Patches of ice could creep back onto Waco-area roads overnight, according to forecasters
Central Texas is not due for more snow any time soon, but nightly refreezing could leave patches of ice on roads for the next few days, according to the National Weather Service.
After an overnight low in the teens, Saturday is expected to bring sunshine, a high of 39 and south winds, which should clear up most of the wintery mix still frozen on the ground from Thursday and Friday, National Weather Service meteorologist Jason Godwin said. However, after dark the temperature will dip back below freezing, which means it will take until Sunday night or Monday morning for all frozen spots to completely melt and evaporate.
“We are going to see improvement from this point, but for the next few nights just be a little cautious until it looks like everything has completely cleared up,” Godwin said.
Temperatures are expected to dip back below freezing by about 8 p.m. Saturday.
“There could be spots anywhere, especially if it’s somewhere kind of shady where the sun doesn’t really get,” Godwin said. “There could still be some scattered patches of ice.”
Godwin said meteorologists predict more cold weather before March, but it is not possible to tell what kind of precipitation will come with it at this time.
Texas Department of Transportation workers in the Waco District started treating major roadways with brine, intended to inhibit ice formation, on Tuesday, shifted to a 24-hour patrol schedule Wednesday and started de-icing operations Friday, TxDOT spokesperson Jake Smith said. The Waco District includes McLennan, Bell, Bosque, Coryell, Hamilton and Limestone counties.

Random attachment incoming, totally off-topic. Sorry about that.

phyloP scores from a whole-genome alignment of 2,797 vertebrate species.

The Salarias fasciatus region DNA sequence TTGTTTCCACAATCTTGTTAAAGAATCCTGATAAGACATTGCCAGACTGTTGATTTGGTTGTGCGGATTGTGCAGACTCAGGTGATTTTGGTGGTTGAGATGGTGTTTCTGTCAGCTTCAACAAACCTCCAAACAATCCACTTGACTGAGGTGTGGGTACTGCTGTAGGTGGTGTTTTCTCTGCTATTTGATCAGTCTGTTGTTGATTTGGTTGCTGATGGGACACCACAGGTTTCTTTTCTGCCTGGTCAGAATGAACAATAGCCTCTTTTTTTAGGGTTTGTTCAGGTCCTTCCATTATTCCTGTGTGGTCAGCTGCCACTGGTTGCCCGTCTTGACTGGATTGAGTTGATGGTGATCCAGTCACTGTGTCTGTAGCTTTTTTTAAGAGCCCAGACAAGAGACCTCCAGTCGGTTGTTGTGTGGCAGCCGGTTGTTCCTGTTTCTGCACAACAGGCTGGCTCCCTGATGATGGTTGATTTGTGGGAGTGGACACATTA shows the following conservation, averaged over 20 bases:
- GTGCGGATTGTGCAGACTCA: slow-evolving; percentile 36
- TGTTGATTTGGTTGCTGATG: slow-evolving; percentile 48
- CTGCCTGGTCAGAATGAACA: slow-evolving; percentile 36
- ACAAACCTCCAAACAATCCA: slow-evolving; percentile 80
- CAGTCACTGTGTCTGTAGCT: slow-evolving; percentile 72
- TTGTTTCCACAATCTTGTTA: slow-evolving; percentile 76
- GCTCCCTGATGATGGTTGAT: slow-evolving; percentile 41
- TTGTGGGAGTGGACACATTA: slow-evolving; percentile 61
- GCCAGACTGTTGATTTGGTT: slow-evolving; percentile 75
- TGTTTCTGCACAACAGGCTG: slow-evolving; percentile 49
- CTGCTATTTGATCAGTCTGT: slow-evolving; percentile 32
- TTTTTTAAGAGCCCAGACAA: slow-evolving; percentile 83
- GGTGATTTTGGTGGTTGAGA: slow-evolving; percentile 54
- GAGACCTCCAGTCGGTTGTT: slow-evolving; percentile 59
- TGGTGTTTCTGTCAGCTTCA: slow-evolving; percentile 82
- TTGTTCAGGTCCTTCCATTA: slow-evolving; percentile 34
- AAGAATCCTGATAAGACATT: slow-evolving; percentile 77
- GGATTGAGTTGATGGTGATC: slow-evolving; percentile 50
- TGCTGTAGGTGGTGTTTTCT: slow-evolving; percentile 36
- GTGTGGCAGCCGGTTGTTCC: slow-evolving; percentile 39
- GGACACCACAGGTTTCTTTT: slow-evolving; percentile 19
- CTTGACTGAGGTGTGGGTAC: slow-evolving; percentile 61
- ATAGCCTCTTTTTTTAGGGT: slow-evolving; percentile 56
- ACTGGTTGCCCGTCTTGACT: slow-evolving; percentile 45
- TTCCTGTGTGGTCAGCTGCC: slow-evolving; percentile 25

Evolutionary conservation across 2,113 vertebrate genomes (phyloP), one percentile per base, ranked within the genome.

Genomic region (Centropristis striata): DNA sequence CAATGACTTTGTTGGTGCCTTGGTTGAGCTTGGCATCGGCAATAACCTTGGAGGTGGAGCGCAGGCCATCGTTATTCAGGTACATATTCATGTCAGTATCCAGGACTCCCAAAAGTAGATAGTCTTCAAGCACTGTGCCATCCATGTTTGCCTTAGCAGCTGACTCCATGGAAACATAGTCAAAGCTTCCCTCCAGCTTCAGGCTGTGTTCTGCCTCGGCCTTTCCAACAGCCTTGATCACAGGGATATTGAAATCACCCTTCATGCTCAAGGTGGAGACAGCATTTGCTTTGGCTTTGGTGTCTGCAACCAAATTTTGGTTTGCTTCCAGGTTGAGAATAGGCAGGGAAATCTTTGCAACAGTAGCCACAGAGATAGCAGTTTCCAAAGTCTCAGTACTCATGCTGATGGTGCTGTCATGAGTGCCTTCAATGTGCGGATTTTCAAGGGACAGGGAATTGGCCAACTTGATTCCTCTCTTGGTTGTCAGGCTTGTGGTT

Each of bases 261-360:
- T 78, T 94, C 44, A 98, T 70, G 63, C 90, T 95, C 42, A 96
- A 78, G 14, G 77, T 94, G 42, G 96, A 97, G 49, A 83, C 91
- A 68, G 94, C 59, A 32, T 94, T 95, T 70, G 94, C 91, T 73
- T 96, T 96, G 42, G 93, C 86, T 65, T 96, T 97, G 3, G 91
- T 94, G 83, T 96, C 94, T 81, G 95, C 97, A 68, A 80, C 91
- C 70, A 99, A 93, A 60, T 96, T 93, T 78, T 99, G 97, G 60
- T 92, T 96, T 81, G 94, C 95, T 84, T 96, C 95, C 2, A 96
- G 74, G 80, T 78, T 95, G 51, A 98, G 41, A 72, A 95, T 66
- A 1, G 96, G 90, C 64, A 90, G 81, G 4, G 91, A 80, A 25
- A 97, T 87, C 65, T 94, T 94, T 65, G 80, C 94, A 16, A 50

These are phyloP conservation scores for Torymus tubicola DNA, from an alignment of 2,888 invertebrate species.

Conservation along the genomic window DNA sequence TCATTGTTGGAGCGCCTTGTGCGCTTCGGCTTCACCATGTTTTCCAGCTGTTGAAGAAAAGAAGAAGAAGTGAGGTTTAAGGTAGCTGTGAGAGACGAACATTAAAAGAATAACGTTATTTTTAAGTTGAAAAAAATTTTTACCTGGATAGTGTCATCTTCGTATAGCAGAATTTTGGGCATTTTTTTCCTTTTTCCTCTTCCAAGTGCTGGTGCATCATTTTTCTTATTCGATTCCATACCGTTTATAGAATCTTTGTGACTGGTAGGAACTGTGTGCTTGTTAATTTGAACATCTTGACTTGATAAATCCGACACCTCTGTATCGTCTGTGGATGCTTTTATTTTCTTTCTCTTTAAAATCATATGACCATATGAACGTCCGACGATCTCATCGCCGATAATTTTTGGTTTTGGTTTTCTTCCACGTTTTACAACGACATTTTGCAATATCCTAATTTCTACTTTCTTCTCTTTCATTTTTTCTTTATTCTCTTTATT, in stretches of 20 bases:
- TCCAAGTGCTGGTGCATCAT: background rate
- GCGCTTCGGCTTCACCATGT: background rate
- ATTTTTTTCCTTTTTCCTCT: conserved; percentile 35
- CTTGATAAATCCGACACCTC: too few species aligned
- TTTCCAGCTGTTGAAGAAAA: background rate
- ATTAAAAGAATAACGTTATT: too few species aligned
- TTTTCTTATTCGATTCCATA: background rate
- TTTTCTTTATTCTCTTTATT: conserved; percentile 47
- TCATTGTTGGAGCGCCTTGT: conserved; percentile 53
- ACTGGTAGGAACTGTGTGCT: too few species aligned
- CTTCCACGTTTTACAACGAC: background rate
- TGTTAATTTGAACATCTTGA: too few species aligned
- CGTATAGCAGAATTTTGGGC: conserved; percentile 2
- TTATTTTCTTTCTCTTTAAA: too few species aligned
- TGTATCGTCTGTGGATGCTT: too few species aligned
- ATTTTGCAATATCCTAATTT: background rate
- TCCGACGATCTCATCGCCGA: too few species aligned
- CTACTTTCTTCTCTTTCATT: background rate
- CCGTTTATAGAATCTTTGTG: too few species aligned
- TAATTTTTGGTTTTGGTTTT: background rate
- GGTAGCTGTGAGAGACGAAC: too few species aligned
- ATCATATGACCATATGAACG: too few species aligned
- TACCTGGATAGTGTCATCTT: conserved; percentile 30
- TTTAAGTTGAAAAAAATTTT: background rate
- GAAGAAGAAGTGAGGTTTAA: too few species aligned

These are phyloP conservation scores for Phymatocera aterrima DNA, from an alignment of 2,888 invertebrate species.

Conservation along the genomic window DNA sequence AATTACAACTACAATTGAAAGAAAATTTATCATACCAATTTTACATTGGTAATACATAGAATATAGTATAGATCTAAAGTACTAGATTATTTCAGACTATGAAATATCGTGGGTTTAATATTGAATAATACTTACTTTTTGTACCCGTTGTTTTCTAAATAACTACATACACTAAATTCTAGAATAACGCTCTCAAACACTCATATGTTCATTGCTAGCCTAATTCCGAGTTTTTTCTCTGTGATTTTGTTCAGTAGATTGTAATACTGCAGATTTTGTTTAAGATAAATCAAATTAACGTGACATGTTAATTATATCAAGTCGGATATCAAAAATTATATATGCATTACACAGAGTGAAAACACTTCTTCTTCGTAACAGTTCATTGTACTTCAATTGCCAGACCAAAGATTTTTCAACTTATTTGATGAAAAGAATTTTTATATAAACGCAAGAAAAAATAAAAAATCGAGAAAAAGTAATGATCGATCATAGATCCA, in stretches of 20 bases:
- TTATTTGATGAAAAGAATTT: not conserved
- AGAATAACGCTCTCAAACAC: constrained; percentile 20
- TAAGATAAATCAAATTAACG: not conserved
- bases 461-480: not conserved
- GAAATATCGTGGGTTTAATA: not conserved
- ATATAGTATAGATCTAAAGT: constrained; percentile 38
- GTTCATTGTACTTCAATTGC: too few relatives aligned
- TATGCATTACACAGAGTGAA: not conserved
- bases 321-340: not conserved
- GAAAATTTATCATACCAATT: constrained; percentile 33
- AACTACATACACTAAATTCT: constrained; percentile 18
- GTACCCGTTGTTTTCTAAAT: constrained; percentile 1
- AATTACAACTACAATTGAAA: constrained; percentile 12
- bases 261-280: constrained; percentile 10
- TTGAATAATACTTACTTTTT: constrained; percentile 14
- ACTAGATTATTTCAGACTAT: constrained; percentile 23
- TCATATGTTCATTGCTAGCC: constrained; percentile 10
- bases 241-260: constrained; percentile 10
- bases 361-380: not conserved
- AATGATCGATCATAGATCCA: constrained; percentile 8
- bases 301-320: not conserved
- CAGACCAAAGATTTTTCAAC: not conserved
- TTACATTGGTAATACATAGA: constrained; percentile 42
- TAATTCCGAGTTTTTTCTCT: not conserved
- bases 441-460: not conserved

Waco Police Department spokesperson Cierra Shipley said there are road closures in the Cameron Park area, and ice has caused some minor collisions but “nothing too major.”
“We’re just advising people to please stay home, even though it probably doesn’t look as bad as yesterday,” Shipley said.
She said public works and parks and recreation workers are clearing up some fallen trees and branches in Cameron Park. There are not nearly as many as there were last February, when hundreds littered the park’s roads before the major ice storm.
The city of Waco water department, meanwhile, has made some small adaptations since the freeze last year, water department spokesperson Jonathan Echols said.
The city also has plans for an emergency generator at its main water treatment plant.
Some trucks now carry small generators that can power equipment remotely, facilities have been insulated and some equipment that froze last year is now wrapped in heat trace tape. The tape is wired to heat up to prevent freezing. Workers added fuel stabilizer to the tanks of all diesel machines to prevent the fuel from freezing. Some workers stayed in hotel rooms, and more rooms were reserved, to improve the odds of being able to quickly access any damaged equipment. Cots were also available in city facilities.
Echols said there was no need for anyone to use the cots this week. He said there have been some water leaks throughout the city, and the department expects a few more to occur through Saturday and Sunday as the ground thaws.
As of noon Friday, there was one person taking shelter in the warming station the city set up at the Dewey Recreation Center.
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